In December 2013, Amazon CEO Jeff Bezos caused quite a stir with the announcement of his company’s plans to offer 30-minute product deliveries via unmanned aerial vehicles (more commonly referred to as “drones”). Drones have been deployed by the U.S. military since the 1970s, for purposes ranging from providing bird’s eye surveillance of troop movements and weapons facilities to launching attacks on terrorist organizations.
However, the same technology can also be used to help save lives. Thankfully, a growing number of commercial, non-profit, and government scientists and laboratories are working towards that goal.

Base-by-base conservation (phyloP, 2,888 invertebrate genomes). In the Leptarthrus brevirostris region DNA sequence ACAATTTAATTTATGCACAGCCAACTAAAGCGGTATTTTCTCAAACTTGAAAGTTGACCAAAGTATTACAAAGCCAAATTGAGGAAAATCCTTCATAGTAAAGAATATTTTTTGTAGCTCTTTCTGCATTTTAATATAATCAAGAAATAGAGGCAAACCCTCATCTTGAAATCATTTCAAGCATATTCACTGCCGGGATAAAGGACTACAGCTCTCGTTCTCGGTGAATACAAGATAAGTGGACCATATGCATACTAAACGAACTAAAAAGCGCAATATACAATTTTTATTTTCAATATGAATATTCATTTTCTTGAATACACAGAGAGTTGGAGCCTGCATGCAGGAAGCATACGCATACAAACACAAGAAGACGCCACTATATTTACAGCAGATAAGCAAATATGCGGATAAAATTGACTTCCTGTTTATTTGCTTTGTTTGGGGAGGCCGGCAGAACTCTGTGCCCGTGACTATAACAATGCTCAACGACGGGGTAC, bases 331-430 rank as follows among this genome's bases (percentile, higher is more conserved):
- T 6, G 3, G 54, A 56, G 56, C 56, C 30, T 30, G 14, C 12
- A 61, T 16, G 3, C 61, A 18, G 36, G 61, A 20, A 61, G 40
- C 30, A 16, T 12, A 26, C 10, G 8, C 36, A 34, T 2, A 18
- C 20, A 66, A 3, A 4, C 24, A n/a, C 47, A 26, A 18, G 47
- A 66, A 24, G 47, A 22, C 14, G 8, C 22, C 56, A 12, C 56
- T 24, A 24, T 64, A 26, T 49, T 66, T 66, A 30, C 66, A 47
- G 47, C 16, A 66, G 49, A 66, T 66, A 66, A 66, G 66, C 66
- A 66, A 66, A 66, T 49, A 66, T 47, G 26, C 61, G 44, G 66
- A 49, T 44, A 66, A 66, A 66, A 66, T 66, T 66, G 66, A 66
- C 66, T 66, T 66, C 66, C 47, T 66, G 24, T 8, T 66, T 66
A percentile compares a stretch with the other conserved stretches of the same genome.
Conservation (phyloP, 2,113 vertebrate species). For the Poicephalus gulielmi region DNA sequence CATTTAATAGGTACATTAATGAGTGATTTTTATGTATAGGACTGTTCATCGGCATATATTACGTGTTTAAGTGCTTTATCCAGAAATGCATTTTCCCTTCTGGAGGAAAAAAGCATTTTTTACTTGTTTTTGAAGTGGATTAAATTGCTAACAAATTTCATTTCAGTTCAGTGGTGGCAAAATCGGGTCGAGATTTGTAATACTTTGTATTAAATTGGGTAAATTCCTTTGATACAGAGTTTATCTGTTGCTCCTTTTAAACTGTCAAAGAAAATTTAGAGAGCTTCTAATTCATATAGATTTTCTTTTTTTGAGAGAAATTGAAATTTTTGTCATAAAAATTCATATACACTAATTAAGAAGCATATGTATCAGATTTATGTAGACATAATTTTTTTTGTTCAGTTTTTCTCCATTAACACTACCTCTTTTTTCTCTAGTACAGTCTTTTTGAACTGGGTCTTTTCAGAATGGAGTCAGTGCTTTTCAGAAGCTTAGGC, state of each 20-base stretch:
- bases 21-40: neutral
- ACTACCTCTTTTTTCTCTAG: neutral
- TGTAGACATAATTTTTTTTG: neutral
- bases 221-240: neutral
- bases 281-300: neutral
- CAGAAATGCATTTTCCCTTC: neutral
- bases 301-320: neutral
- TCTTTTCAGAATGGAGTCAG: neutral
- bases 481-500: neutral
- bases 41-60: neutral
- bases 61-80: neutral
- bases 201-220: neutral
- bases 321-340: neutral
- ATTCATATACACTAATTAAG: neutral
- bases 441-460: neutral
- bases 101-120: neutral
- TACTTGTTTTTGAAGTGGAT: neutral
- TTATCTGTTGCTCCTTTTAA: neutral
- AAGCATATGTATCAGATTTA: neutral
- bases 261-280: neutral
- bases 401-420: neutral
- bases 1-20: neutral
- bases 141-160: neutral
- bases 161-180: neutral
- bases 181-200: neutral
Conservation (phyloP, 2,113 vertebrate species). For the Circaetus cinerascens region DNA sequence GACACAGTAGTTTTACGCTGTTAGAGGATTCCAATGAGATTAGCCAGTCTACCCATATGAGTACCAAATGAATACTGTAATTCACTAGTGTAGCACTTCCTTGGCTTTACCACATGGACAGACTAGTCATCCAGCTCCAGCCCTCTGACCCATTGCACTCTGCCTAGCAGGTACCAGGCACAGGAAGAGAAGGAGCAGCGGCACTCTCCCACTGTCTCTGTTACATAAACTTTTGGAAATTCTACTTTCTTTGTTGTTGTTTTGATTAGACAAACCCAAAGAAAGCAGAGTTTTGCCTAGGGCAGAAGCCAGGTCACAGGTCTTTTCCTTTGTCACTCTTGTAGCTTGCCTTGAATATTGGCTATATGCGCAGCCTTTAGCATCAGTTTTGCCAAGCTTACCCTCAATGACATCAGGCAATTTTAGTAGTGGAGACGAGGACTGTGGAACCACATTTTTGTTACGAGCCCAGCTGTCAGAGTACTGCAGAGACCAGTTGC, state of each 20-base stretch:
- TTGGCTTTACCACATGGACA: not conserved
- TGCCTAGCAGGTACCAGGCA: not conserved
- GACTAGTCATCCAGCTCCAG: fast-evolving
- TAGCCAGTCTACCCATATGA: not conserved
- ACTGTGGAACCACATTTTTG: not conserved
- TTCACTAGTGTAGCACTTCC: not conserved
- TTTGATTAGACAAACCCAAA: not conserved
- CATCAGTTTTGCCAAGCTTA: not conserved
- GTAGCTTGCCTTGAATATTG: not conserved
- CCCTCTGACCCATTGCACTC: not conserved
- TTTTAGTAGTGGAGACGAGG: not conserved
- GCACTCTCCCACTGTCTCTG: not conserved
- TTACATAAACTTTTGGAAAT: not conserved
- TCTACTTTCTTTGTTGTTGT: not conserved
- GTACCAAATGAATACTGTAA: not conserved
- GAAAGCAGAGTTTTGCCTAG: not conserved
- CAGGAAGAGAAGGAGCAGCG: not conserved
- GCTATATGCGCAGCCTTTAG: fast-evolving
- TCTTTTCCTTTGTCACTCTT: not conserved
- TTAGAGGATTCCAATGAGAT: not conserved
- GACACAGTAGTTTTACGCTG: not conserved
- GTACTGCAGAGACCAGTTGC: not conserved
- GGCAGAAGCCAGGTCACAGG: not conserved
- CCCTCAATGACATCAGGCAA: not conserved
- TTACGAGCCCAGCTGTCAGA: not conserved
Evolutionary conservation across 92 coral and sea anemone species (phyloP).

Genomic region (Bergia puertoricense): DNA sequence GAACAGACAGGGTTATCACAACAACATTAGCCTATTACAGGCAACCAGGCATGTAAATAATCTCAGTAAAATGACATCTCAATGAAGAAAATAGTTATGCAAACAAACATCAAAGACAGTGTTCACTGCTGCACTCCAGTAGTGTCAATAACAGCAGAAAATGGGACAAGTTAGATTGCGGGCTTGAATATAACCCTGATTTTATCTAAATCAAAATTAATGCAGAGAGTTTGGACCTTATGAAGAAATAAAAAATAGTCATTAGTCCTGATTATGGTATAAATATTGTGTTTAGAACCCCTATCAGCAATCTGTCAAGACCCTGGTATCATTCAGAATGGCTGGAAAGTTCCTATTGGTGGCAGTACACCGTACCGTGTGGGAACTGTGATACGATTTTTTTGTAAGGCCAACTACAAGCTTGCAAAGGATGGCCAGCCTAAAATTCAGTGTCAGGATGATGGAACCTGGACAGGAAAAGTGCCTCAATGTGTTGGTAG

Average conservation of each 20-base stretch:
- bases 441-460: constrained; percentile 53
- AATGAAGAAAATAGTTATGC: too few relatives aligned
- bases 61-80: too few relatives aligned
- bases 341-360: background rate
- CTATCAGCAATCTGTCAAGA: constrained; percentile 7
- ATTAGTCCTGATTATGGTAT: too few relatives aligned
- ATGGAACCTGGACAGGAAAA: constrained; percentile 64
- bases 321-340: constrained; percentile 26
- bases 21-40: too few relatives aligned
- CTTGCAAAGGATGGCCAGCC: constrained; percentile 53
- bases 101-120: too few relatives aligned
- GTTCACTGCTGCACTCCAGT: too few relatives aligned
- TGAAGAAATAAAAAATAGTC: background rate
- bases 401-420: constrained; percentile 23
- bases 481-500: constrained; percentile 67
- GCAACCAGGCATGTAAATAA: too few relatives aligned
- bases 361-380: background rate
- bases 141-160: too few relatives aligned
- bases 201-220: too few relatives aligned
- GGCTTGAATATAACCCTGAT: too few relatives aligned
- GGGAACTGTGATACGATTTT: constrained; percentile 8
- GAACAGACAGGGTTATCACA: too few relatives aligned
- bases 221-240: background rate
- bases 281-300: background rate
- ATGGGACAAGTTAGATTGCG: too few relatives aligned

This past October the Netherlands’ Delft University of Technology announced that graduate student Alec Momont had developed a prototype drone that delivers a defibrillator to a heart attack victim. To address the reality that the victim’s chance of survival decreases dramatically with each passing minute, this “ambulance drone” is guided by GPS to a mobile phone location within 4.6 square miles in under a minute. Once there, the drone uses live streaming audio and video to allow emergency personnel to provide instructions on how to use the defibrillator correctly, and transmit the patient’s vital signs. Widespread adoption of this kind of technology would be welcome news here in the U.S., where heart disease is the number one cause of death for men and women (about 1 in 4), claiming an estimated 600,000 lives each year.